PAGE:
It Ain’t a Good Job Unless You Bleed On It
Men in my family are very handy guys, and they can build or fix just about anything. Dad was a homebuilder for over 40 years, and my brother Dean has been a carpet and flooring installer for over 30 years. Both have solid business reputations in Colorado Springs. In fact, one of them may have built, consulted on, or installed something in your home.
Dad and Dean don’t often get hurt on the job, but when they do, it’s bad. And they don’t handle their injuries the way they are supposed to. By comparison, let me illustrate with my own experience. A couple of weeks ago, I cut my knuckle pretty badly with a knife, and I knew within seconds I needed stitches, so I wrapped it up and headed to the ER, which is how injuries like this are supposed to be handled (that’s my finger in the picture).
Last week when Dean was installing our kitchen floor, he cut his finger on the saw blade. It wasn’t terribly bad, but it was bleeding a lot. I handed him a paper towel and went for my keys: I wanted to get him to the ER for stitches he obviously needed. “Nah,” he said, “just hand me some duct tape.” He tore off a big chunk of tape and wrapped his finger tightly. “Guess this is a good time to take a break.” After about 10 minutes of pacing around and dripping DNA samples on my garage floor, he got back to work. I had to chase him around with a damp paper towel for an hour, cleaning up the trail of bloody fingerprints in his wake.
Typical. Dad and Dean don’t go to the hospital when they get hurt because it takes too much time to get treated there, and it’s a waste of a good work day. Instead, they just tape, or even better, super-glue their wounds back together. No washing, no sanitizing, no looking to see how bad it is—just repair and keep on going.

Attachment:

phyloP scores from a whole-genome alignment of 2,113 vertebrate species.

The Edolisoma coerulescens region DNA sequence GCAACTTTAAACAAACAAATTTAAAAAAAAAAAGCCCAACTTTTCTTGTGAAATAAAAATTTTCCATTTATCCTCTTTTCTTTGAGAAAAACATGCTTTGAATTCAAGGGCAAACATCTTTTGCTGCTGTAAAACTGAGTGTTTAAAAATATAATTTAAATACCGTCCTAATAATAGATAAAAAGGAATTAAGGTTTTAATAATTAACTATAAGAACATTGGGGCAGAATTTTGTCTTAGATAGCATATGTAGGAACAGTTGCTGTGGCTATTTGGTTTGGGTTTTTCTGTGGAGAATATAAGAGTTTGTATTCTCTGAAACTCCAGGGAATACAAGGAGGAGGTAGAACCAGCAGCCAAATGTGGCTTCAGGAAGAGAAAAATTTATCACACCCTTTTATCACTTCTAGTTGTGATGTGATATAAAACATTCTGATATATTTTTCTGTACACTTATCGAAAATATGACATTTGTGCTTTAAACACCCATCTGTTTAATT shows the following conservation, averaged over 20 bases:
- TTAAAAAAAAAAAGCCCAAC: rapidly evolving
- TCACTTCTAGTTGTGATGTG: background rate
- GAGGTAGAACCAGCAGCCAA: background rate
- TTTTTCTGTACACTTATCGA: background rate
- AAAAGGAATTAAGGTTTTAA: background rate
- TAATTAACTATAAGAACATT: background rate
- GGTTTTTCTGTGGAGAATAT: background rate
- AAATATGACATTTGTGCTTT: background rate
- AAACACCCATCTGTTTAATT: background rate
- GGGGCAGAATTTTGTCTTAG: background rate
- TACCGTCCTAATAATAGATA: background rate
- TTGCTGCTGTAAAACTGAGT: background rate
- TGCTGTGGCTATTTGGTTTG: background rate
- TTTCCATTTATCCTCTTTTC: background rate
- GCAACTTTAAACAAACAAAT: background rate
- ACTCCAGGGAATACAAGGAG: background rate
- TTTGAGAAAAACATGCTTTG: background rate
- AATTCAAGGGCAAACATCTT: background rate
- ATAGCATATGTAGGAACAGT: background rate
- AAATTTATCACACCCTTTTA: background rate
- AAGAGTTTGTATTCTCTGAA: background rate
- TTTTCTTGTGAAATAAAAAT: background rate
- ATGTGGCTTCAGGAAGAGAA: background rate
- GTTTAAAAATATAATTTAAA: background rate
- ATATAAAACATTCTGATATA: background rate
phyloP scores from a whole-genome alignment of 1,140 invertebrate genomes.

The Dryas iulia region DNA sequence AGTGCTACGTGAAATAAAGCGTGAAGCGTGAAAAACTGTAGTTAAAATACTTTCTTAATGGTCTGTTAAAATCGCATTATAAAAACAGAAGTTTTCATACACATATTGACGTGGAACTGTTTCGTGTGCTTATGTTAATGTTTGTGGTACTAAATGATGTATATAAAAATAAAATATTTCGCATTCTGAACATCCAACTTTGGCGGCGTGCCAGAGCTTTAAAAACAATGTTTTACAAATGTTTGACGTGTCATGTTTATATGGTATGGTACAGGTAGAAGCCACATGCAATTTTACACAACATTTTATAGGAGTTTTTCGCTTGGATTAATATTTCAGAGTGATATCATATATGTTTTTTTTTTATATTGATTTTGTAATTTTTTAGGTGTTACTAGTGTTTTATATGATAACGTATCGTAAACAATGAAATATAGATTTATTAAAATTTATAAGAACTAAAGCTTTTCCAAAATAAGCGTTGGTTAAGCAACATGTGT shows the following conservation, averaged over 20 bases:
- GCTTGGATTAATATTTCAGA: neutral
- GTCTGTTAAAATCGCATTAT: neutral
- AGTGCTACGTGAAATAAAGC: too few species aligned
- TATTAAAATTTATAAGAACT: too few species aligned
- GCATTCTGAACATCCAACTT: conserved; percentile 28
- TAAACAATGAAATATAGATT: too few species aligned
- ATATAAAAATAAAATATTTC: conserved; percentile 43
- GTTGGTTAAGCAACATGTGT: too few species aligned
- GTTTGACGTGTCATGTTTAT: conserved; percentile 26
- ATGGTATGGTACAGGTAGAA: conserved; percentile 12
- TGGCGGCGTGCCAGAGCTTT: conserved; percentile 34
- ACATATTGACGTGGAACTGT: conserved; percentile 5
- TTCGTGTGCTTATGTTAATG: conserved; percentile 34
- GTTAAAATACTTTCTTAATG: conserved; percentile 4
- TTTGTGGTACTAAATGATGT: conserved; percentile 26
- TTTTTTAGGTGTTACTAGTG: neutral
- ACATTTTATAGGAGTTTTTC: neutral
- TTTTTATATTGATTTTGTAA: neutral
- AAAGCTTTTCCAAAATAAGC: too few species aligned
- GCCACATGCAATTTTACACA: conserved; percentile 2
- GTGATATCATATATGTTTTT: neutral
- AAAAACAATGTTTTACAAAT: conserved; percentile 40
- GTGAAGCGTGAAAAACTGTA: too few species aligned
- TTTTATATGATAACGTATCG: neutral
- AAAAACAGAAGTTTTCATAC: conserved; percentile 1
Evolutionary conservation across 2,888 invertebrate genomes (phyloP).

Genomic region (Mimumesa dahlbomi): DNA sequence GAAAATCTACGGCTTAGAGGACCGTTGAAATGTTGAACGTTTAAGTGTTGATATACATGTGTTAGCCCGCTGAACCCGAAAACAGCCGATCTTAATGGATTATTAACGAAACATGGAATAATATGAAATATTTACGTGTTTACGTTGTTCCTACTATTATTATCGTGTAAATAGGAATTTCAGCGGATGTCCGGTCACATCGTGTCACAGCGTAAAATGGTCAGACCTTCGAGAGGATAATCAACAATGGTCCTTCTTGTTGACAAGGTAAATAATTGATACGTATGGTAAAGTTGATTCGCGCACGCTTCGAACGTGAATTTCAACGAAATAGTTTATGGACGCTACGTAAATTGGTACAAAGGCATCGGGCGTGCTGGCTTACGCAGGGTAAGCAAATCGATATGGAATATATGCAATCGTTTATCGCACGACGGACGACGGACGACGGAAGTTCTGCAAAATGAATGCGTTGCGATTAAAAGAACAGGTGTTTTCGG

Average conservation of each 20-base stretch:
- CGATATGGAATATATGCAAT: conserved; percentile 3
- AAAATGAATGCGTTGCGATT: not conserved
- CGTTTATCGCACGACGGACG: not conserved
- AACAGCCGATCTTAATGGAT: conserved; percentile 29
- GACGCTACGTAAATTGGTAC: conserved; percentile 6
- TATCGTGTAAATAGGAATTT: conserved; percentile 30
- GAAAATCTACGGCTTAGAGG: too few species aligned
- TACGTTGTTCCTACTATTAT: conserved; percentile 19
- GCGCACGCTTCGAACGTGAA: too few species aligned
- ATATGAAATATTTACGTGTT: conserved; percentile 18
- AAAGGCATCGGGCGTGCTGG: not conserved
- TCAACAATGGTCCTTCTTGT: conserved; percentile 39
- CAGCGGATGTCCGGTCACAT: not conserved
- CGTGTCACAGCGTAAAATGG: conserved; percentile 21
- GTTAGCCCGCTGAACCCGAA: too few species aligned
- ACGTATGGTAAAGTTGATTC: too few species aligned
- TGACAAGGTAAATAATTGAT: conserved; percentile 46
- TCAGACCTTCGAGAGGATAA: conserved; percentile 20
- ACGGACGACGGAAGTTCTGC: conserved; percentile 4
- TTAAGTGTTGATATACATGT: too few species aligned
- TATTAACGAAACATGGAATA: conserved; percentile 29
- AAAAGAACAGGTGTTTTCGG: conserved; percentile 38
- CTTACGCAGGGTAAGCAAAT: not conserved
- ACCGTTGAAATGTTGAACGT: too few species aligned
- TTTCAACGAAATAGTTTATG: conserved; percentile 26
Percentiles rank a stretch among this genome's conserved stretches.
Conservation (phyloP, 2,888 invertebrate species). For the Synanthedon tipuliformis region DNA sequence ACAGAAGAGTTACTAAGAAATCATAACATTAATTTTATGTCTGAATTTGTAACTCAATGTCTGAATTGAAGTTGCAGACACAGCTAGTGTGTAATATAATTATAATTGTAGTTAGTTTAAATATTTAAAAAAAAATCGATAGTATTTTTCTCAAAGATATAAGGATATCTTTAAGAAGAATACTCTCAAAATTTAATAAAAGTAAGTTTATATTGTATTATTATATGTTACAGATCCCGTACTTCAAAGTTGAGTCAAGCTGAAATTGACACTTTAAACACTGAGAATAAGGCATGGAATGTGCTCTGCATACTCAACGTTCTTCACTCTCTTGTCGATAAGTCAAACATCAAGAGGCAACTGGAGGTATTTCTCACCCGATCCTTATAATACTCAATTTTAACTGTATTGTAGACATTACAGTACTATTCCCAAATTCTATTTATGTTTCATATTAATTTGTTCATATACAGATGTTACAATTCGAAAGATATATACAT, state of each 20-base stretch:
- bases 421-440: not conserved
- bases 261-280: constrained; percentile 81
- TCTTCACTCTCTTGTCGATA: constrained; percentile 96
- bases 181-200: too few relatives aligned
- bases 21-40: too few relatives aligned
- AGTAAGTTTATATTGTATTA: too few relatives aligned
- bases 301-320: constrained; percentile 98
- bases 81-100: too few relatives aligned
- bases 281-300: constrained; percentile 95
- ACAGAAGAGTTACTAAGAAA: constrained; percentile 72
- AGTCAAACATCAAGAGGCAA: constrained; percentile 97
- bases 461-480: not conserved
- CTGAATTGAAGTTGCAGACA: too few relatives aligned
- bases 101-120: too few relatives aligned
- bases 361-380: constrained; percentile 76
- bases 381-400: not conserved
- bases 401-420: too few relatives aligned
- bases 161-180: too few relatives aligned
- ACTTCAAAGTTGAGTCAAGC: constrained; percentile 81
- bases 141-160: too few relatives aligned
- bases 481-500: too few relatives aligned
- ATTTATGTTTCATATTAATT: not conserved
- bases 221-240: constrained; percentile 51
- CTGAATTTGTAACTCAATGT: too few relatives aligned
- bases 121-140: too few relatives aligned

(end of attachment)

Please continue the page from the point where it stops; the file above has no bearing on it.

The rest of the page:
Other times a trip to the ER is a given. Years ago Dad was hanging sheet metal behind a fireplace. He had it almost in place when it slipped from his grip and cut his inner arm from wrist to elbow—even he admitted the injury was too bad to handle on his own. The next day, with an armful of stitches and a huge bandage, he went back to work and took up where he’d left off. The sheet metal slipped again and sliced his other arm the same way, forcing him to take a few days off to recuperate. I think he was afraid of what he might lose next if he went back.
One time Dean smashed his thumb so badly it was twice its size, and flat, with a perfect imprint of the hammer head. Dad’s foreman came in and said, “Need a Bandaid?” To which Dean replied, “No, but I could use a ride to the hospital.” The doctor had to put a drain through his finger and gave him a bandage the size of a baseball. Dean was told to keep it elevated, so he sat on the couch and tied the drape cord to his thumb so that when he pulled down on the cord with his right hand, his left hand went up. Then he tied off the cord so his right hand was free to use the TV remote. He has smashed his left thumb so many times it has 19 bone fragments floating around in it. Sometimes they poke out, so he just massages the thumb until they fit back in again. It’s ok, though. He lost feeling in it years ago.
This is not to say the men in my family are clumsy, because they aren’t—but some of their accidents are epic enough to make it into family lore; their stories get retold and embellished over the years, and Dad and Dean have developed somewhat of a reputation for injury. Dad has even been struck by lightning once, so it may just be bad luck. Either way, as Dad always says, “It ain’t a good job unless you bleed on it.” He also says, “Don’t tell your mother.”